Scriptural Analysis- Genesis 41:1

1 And it came to pass at the end of two full years, that Pharaoh dreamed: and, behold, he stood by the river.

Two more years passed after the event of Joseph interpreting the dreams for the chief butler and baker, and all the while he was left stewing in jail. To me that seems long enough to give up hope that the chief butler would ever help Joseph to get out of jail.

We don’t hear anything about how Joseph conducted himself during all this time. Presumably he still retained his conscience, but I can’t help but wonder what state his heart was in. Did he ever have days of despair where he assumed that this imprisonment would never end?

Certainly we also have our difficult situations that we cannot see a way out of. We each have situations where every attempt to find deliverance is frustrated, until at last we accept that we have no control over the matter. Then we try to turn things over to God, but after a time of our prayers going unanswered we start to question whether even He will ever take this obstacle away. We start to surrender to the expectation that things will remain just as they are forever.

This is an extremely humbling, even heart-breaking, experience to pass through. We have an innate sense of justice inside of us, which cries out that everything should be brought to its rightful place. The innocent should be exonerated and the guilty condemned, that is the right and natural order of things, yet that isn’t what we see happening around us. It is a hard thing to maintain our sense of what the right and ordered world should be, while also submitting to the fact that that simply is not how things always are.

The nature of bubbles in water is to rise to the surface, but sometimes these pockets of air get caught on sunken debris and held down where they should not be. But even a pocket of air trapped for a hundred years never loses its true nature. When decay and currents finally clear away the obstacle, air will still rise to the top.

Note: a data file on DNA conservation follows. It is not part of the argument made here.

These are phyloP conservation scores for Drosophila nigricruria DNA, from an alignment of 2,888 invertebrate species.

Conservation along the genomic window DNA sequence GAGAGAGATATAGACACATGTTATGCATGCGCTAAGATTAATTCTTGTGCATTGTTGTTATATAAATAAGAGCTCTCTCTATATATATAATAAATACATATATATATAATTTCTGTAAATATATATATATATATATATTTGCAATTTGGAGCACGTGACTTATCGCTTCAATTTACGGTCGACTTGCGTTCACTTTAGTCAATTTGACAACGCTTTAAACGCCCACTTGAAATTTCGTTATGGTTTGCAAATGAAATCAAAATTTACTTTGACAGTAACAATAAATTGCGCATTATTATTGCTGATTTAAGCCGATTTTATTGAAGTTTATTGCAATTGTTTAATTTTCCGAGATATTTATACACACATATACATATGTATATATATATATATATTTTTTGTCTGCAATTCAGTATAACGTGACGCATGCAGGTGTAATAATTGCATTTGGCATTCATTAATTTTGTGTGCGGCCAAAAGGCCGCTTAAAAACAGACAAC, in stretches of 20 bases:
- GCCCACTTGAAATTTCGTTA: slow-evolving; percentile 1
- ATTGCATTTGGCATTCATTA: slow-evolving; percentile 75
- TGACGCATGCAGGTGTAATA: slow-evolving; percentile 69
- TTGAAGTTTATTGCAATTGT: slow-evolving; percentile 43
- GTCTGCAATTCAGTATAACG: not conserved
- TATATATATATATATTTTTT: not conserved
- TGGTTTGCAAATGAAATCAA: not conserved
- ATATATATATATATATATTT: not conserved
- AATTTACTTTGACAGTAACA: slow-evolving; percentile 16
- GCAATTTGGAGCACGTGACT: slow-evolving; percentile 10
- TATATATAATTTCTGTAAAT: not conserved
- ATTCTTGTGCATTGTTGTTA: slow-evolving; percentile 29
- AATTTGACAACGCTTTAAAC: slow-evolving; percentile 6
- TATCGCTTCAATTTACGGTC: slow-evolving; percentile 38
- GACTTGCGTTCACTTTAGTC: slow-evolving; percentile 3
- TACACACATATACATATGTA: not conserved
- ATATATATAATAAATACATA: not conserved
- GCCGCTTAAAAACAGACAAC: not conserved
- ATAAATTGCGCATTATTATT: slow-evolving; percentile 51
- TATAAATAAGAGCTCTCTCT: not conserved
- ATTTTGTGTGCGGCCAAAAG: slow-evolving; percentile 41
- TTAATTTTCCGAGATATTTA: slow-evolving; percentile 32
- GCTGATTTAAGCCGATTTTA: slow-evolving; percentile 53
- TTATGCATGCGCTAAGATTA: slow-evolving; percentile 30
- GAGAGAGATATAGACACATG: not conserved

So it is meant to be for us. Justice may be frustrated for a time and our surroundings may not match our quality of character for a season; but whether in this life or the next, all will eventually be made right. Though it takes an act of God, the good will eventually rise and the evil will fall. As we will see soon, this is what happens for Joseph. He is trapped with no earthly hope of deliverance, and certainly for a longer period than he would have preferred, yet deliverance does occur.

Scriptural Analysis- Genesis 31:36, 38-42

36 And Jacob was wroth, and chode with Laban: and Jacob answered and said to Laban, What is my trespass? what is my sin, that thou hast so hotly pursued after me?

38 This twenty years have I been with thee; thy ewes and thy she goats have not cast their young, and the rams of thy flock have I not eaten.

39 That which was torn of beasts I brought not unto thee; I bare the loss of it; of my hand didst thou require it, whether stolen by day, or stolen by night.

40 Thus I was; in the day the drought consumed me, and the frost by night; and my sleep departed from mine eyes.

41 Thus have I been twenty years in thy house; I served thee fourteen years for thy two daughters, and six years for thy cattle: and thou hast changed my wages ten times.

42 Except the God of my father, the God of Abraham, and the fear of Isaac, had been with me, surely thou hadst sent me away now empty. God hath seen mine affliction and the labour of my hands, and rebuked thee yesternight.

This is quite the tirade from Jacob! We saw him run from his old home in fear of Esau and we saw him steal away quietly from his second home in fear of Laban. Now, though, being chased by Laban seems to have been one terror too many. At long last he comes out and expresses all his frustration and hurt.

I can’t help but imagine Jacob has inwardly yearned to give this speech to his father-in-law for a long time. One affliction after another spills out of him in a rapid-fire rant. He bore the loss of every goat, he served for twenty years, he had his wages changed ten times, he exposed himself to the elements, and after all this Laban would have left him empty-handed if it hadn’t been for the intervention of God!

These are the words of a man who is not worried about what happens to the relationship afterwards. Laban already told Jacob that he has been commanded by God to do him no harm, so he is emboldened to say whatever is in his heart without restraint.